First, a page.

Millennium Post

Urbanisation is damaging the Valley's beauty

Urbanisation is damaging the Valleys beauty

Incredible though it may appear, the erstwhile fertile fields and wetlands are now being plundered by construction projects in Jammu and Kashmir! Annually losing an average of 1,375 hectares of agricultural land, Kashmir's picturesque wetlands and lush green agriculture lands are decaying fast. According to the official figures, cultivable land in the Kashmir region dwindled from 1,63,000 hectares in 1996 to 1,19,000 hectares in 2016. Unplanned constructions like residential colonies, factories, brick kilns, shopping complexes and other commercial infrastructure have harshly damaged the agricultural and ecological resources of the Valley. Not only that, Srinagar has also lost 50 per cent of its wetlands since 1911. It may be noted that Jammu and Kashmir is mostly reliant on the import of food grains from other states and the magnitude of dependence is increasing day by day. Surprisingly, in a letter to the government in March 2016, Kashmir's agriculture director Showkat Ahmad Beigh categorically reported: "Due to the haphazard land conversion, the agricultural land has considerably shrunk in Kashmir, as per door to door surveys conducted by the field workers of the agriculture department."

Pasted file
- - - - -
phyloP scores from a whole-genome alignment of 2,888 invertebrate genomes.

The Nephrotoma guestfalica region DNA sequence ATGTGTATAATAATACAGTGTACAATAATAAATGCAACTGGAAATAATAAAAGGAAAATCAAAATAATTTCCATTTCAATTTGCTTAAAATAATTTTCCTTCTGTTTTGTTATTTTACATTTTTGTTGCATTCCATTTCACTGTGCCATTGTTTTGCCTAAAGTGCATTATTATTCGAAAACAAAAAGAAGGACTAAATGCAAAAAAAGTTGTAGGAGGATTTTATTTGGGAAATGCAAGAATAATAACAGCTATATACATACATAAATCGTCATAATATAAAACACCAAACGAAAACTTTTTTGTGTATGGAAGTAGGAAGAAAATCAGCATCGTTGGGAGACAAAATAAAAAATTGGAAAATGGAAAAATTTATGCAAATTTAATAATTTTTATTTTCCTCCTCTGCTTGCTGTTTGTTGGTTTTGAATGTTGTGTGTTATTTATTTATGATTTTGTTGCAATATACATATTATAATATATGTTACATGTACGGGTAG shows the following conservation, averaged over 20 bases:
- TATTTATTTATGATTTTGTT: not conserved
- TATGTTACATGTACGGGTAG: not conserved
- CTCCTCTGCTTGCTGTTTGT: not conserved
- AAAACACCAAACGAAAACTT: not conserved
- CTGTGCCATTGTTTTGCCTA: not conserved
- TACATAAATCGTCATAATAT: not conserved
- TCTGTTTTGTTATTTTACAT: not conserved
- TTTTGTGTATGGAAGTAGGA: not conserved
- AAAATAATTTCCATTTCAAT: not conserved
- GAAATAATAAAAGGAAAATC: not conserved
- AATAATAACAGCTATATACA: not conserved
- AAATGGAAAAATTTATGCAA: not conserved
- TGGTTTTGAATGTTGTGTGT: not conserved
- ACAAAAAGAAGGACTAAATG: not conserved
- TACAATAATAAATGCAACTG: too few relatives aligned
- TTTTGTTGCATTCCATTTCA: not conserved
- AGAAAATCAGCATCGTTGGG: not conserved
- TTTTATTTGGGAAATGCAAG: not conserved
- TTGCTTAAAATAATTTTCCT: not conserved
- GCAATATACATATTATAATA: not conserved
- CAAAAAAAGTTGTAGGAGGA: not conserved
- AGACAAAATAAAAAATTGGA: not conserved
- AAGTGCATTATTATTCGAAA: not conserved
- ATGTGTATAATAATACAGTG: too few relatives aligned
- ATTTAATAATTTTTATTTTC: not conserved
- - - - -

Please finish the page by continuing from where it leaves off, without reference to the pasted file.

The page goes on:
The impact of rapid urbanisation had also reduced agriculture's contribution to the state's gross domestic product (SGDP), which fell from 28 per cent in 2004-05 to 17 per cent in 2016-17. Alarmingly, the workforce employed in the agriculture sector of Jammu and Kashmir had declined from 85 per cent in 1961 to 28 per cent in 2016. The massive urban growth in Srinagar and other major towns of Kashmir had also resulted in a huge ecological imbalance. Surprisingly, Srinagar had grown 18 times in terms of population and 30 times in terms of area between 1901 and 2016, subsequently shortening or destroying the region's lakes and wetlands. It may be noted that Srinagar earlier had wetlands of over 13,426 hectares in 1911, which has now reduced to around 5,347 hectares in 2016. This amounts to a loss of 8,979 hectares in 105 years. Encroachment of Srinagar's wetlands and waterways had also made the city highly susceptible to floods. The time has come for both the state and central governments to chalk out a plan to conserve the precious wetlands of the Valley. Otherwise, like Batamaloo Nambal, Rakh-i-Gandakshah, Rakhi-i-Arat and Rakh-i-Khankhan, other lakes will also be buried only in the history of the Valley.

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